Crypto Related. The IC3 also noted the following scams using cryptocurrencies:

· Cryptocurrency ATMs, used to purchase cryptocurrency, are popping up everywhere and because regulations on the machines are lax, purchases are almost instantaneous and irreversible. In 2021, the IC3 received more than 1,500 reports of scams using crypto ATMs, with losses of approximately $28 million.

· Cryptocurrency support impersonators, in which crypto owners increasingly fall victim to scammers impersonating support or security from cryptocurrency exchanges.


Ransomware. In 2021, the IC3 received 3,729 complaints identified as ransomware — a type of malicious software, or malware, that encrypts data on a computer, making it unusable — with adjusted losses of more than $49.2 million. “Ransomware tactics and techniques continued to evolve in 2021, which demonstrates ransomware threat actors’ growing technological sophistication and an increased ransomware threat to organizations globally,” the report said. Although cybercriminals use a variety of techniques to infect victims with ransomware, phishing emails, remote desktop protocol (RDP) exploitation, and exploitation of software vulnerabilities remained the top three initial infection vectors for ransomware incidents reported to the IC3.


Tech support fraud. Criminals pose as support or service representatives offering to resolve issues, such as a compromised email or banking account, a virus on a computer, or a software license renewal. In 2021, the IC3 received 23,903 complaints related to tech support fraud from victims in 70 countries. The losses amounted to more than $347 million, which represents a 137% increase in losses from 2020. Most victims, almost 60%, report to be over 60 years old, and experienced at least 68% of the losses (almost $238 million).


Using RAT to Catch Fraud


“IC3’s commitment to cybervictims and partnerships allow for the continued success through programs such as the IC3’s Recovery Asset Team (RAT),” said Abbate. Established in 2018, RAT streamlines communications with financial institutions and FBI field offices to assist in freezing victims’ funds.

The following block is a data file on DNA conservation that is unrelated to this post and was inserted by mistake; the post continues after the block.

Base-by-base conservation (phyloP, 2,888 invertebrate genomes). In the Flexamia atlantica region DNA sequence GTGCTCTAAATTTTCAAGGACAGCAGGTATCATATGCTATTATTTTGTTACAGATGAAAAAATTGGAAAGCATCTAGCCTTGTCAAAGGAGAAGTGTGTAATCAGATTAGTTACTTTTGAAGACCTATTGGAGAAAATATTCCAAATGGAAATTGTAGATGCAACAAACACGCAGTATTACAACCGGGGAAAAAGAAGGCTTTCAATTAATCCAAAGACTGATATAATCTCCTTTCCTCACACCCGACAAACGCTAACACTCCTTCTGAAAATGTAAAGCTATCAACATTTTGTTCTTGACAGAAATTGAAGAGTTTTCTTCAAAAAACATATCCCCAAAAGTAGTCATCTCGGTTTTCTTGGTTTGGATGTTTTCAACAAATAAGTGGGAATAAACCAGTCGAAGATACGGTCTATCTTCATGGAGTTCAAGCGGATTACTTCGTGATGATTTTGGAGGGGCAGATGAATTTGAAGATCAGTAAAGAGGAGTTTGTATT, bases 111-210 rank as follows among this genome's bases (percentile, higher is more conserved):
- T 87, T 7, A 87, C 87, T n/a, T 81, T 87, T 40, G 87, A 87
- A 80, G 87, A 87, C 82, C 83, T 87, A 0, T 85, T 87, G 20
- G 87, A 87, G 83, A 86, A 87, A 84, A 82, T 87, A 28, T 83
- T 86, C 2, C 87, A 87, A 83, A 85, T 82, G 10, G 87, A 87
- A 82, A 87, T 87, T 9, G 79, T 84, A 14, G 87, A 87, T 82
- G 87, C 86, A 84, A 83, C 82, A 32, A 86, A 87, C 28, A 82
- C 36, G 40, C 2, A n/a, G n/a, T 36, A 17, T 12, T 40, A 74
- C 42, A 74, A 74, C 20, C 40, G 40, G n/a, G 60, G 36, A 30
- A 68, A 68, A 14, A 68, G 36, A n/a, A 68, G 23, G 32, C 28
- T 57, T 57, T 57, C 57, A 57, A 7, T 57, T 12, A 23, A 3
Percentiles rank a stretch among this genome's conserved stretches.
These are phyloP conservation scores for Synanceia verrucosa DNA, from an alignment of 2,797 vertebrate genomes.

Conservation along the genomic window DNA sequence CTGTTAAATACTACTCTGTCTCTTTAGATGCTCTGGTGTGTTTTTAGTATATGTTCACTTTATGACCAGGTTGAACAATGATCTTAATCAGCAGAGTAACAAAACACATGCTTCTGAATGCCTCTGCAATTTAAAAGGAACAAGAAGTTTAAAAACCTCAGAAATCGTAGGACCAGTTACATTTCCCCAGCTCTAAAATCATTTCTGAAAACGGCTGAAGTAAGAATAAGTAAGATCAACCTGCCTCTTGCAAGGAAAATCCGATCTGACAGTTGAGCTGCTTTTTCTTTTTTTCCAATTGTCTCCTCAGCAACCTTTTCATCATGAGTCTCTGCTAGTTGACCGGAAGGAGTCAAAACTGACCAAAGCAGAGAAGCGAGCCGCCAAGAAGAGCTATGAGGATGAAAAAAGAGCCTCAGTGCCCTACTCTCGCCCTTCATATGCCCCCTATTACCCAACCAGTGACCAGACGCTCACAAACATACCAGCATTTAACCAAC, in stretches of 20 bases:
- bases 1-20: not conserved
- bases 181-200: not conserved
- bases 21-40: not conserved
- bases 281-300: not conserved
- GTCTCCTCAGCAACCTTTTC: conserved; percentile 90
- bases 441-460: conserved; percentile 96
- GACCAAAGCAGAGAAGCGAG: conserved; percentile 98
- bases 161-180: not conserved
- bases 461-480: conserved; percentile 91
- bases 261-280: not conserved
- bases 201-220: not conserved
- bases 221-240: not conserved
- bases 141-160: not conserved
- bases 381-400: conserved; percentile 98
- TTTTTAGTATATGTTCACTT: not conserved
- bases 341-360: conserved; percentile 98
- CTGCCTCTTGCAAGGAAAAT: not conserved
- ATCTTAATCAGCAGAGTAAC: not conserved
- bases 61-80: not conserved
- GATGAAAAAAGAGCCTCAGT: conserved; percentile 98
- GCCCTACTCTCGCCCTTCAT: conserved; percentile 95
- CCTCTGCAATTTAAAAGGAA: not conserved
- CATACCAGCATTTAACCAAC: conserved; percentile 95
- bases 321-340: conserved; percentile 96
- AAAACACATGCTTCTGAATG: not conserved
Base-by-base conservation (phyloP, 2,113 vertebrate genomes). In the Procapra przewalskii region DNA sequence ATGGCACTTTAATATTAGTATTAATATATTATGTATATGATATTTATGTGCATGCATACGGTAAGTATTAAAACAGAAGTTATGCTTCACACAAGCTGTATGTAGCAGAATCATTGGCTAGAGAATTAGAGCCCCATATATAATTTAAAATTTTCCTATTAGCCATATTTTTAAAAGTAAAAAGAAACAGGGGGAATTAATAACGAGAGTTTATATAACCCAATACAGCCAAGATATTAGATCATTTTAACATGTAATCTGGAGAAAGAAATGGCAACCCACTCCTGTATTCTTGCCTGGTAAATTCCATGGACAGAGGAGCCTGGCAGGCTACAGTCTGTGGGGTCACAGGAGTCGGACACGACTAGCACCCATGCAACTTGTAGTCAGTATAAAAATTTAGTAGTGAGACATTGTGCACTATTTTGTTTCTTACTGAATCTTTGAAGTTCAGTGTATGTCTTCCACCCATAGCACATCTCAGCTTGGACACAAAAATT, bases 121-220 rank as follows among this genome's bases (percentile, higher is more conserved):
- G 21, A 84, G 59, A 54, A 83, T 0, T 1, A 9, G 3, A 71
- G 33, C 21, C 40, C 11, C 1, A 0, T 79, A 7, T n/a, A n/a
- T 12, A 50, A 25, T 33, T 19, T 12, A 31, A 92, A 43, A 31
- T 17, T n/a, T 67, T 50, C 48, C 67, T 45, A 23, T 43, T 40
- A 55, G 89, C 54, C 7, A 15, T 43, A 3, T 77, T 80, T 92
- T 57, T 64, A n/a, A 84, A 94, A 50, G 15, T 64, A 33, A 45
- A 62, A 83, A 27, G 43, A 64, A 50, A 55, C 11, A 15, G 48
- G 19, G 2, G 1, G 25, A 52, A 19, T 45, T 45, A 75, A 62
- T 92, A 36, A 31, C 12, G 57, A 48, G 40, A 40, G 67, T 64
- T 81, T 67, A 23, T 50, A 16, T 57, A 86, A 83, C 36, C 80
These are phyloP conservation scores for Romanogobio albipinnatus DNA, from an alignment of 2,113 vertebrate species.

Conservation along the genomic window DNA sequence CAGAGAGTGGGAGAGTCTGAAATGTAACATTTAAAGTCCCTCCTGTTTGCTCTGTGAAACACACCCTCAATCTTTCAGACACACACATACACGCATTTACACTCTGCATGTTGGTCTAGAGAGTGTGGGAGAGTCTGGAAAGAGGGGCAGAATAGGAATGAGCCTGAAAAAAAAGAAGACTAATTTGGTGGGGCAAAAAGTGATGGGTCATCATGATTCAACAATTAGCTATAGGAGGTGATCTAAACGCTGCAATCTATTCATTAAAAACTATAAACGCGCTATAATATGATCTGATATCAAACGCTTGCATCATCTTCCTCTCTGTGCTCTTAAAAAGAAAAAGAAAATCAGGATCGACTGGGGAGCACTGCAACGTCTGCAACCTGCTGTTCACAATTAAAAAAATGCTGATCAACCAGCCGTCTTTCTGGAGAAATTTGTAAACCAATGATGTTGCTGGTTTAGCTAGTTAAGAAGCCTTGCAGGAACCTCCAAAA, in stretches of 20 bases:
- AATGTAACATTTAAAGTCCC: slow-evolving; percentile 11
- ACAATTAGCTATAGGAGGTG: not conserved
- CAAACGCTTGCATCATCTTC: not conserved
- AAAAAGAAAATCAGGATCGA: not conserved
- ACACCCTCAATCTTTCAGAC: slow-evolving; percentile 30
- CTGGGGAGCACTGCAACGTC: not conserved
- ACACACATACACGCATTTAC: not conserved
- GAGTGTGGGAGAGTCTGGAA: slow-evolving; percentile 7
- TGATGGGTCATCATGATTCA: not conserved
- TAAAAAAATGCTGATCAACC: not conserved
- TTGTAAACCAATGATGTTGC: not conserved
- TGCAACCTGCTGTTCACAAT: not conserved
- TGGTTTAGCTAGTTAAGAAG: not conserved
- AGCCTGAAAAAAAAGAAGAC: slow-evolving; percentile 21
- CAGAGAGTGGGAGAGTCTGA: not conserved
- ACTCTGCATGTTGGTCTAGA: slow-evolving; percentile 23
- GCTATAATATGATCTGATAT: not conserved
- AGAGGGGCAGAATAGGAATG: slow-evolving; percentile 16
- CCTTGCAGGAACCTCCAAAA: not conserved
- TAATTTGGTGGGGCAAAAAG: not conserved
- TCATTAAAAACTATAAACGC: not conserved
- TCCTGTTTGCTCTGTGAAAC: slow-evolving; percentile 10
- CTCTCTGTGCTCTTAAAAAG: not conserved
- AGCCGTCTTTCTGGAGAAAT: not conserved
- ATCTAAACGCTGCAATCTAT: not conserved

In 2021, the IC3’s RAT initiated the financial fraud kill chain (FFKC) on 1,726 BEC complaints involving domestic to domestic transactions with potential losses of $443,448,237. This resulted in a monetary hold placed on approximately $329 million, which represented a 74% success rate.


Here are three examples of RAT’s investigation and recovery efforts:


· Philadelphia. In December 2021, the IC3 received a complaint filed by a victimized roadway commission regarding a wire transfer of more than $1.5 million to a fraudulent U.S. domestic banking account. The IC3 RAT quickly notified the recipient financial institution of the fraudulent account by initiating the FFKC. Collaboration between the IC3 RAT, the recipient financial institution, and the Philadelphia Field Office resulted in learning that the subject quickly depleted the wired funds from the original account into two separate accounts held at the same institution. The financial institution was able to quickly identify the second account and freeze the funds, making a full recovery possible.

· Memphis, Tenn. In June 2021, the IC3 received a complaint filed by a victim law office regarding a wire transfer of more than $198,000 to a fraudulent U.S. domestic account. IC3 RAT collaboration with the Memphis Field Office and the recipient financial institution resulted in learning the domestic account was a correspondent account for a fraudulent account in Nigeria. IC3 RAT immediately initiated the international FFKC, which resulted in freezing the full wired amount.

· Albany, N.Y. In October 2021, the IC3 received a complaint filed by a victim of a tech support scam that involved an unauthorized wire transfer of $53,000 sent from their account to a U.S. domestic custodial account held by a cryptocurrency exchange (CE). The IC3 RAT immediately notified the recipient financial institution and collaborated with the CE that held the account. The immediate initiation of the FFKC with the CE resulted in the freezing funds in the custodial account before fraudsters could deplete or withdraw the cryptocurrency.